Southern Africa

  • The windward side of the island of Madagascar, which sees easterly on-shore winds, is wet tropical, while the western and southern sides of the island lie in the rain shadow of the central highlands and are home to thorn forests and deserts. The same is true for the island of Réunion. On Tristan da Cunha, Sandy Point on the east coast is warmer and drier than the rainy, windswept settlement of Edinburgh in the west.
  • In Western Cape Province, the Breede River Valley and the Karoo lie in the rain shadow of the Cape Fold Mountains and are arid; whereas the wettest parts of the Cape Mountains can receive 1,500 millimetres (59 in), Worcester receives only around 200 millimetres (8 in) and is useful only for grazing.


Central and Northern Asia

  • The Himalaya and connecting ranges also contribute to arid conditions in Central Asia including Mongolia's Gobi desert, as well as the semi-arid steppes of Mongolia and north-central to north western China.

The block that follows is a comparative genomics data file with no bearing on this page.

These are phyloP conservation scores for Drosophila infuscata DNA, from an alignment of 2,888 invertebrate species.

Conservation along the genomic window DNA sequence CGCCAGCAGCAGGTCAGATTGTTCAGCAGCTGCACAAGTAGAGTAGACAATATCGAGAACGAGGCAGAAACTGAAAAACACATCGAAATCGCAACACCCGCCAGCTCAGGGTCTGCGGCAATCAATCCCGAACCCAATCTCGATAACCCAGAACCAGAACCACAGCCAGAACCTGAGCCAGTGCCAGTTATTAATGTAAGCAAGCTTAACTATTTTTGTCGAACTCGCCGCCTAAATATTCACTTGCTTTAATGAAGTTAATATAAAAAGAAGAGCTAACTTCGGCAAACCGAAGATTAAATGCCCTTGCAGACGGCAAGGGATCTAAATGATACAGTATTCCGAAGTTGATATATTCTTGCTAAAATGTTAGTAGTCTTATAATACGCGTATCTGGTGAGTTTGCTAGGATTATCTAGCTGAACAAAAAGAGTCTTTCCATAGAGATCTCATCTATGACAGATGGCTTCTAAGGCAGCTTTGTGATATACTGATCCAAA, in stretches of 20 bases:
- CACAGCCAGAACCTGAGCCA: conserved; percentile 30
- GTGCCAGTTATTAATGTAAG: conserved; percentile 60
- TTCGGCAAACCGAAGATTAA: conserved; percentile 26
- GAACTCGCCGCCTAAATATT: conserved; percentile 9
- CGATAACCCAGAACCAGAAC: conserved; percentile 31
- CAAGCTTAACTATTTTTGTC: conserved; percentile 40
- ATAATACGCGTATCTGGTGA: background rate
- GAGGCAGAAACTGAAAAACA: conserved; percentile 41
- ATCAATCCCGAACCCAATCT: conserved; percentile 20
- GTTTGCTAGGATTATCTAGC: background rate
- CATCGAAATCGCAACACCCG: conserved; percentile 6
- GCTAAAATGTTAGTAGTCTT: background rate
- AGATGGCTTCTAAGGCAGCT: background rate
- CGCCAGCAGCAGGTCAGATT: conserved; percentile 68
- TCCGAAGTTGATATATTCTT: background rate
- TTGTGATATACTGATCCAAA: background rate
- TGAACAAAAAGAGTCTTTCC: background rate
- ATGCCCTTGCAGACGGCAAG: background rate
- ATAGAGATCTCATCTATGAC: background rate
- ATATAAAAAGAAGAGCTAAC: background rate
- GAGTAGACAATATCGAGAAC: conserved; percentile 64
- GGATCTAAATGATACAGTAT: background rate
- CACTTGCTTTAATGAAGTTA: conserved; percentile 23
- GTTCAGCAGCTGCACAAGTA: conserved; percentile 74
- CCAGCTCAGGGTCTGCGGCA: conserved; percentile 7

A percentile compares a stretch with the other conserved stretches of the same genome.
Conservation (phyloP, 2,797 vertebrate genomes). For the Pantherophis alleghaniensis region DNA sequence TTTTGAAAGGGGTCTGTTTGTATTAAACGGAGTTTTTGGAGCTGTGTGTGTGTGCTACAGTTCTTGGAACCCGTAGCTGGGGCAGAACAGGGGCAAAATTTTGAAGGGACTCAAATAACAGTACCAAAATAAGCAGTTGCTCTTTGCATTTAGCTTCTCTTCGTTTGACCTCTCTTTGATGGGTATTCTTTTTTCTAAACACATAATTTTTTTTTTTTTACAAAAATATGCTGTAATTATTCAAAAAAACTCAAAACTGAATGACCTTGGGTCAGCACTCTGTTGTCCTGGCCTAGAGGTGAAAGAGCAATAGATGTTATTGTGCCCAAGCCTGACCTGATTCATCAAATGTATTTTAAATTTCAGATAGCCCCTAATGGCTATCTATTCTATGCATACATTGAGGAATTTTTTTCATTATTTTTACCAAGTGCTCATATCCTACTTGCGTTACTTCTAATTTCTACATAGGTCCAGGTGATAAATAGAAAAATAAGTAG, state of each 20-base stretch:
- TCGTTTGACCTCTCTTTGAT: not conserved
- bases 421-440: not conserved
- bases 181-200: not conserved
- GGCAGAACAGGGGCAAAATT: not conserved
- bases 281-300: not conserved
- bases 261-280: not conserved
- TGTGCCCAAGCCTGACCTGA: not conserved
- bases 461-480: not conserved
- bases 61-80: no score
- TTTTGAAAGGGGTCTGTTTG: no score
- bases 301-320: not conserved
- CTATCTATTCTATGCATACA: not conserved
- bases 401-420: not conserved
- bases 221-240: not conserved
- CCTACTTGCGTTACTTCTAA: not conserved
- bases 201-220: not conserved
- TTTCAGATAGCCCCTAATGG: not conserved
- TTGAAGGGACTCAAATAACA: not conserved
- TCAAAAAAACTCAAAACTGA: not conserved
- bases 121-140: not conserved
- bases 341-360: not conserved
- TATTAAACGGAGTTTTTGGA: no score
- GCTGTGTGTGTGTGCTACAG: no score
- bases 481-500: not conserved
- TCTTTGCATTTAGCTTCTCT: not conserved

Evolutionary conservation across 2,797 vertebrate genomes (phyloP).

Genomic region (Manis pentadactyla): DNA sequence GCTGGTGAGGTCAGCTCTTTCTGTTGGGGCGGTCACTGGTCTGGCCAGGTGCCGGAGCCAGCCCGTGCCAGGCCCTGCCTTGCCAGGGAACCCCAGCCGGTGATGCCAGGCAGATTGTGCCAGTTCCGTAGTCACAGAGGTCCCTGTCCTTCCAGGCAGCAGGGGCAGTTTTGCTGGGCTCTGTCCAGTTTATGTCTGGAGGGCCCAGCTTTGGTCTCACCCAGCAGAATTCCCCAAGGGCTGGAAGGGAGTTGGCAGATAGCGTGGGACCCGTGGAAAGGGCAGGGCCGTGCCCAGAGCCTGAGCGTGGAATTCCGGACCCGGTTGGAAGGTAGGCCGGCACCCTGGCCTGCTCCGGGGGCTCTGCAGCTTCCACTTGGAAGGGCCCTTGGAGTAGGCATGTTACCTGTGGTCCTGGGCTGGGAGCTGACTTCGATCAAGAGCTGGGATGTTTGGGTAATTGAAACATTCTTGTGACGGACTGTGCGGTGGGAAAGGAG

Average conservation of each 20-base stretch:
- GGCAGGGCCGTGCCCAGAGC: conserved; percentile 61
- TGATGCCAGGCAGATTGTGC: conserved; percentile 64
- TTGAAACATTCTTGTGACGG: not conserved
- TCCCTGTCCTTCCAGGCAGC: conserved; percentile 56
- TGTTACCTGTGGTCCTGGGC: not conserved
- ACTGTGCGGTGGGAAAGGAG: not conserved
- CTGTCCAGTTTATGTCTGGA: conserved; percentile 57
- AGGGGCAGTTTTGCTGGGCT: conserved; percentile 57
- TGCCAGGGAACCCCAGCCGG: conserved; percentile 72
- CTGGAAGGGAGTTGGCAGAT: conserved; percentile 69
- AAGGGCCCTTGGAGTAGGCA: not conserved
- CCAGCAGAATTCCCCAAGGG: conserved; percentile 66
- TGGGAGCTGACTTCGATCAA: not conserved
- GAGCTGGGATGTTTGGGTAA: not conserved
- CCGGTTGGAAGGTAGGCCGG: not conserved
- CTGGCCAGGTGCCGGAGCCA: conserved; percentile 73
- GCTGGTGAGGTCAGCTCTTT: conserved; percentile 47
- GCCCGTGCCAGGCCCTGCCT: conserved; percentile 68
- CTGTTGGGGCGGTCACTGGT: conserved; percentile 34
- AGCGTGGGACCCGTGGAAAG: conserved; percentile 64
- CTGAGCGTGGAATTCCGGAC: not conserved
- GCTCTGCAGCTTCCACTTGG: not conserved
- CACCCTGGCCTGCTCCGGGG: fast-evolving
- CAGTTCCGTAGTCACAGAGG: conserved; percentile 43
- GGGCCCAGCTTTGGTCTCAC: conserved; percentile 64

• The Verkhoyansk Range in eastern Siberia is the coldest place in the Northern Hemisphere, because the moist southeasterly winds from the Pacific Ocean lose their moisture over the coastal mountains well before reaching the Lena River valley, due to the intense Siberian High forming around the very cold continental air during the winter. One effect in the Sakha Republic (Yakutia) is that, in Yakutsk, Verkhoyansk, and Oymyakon, the average temperature in the coldest month is below -38 °C (-36 °F). These regions are synonymous with extreme cold.

Eastern Asia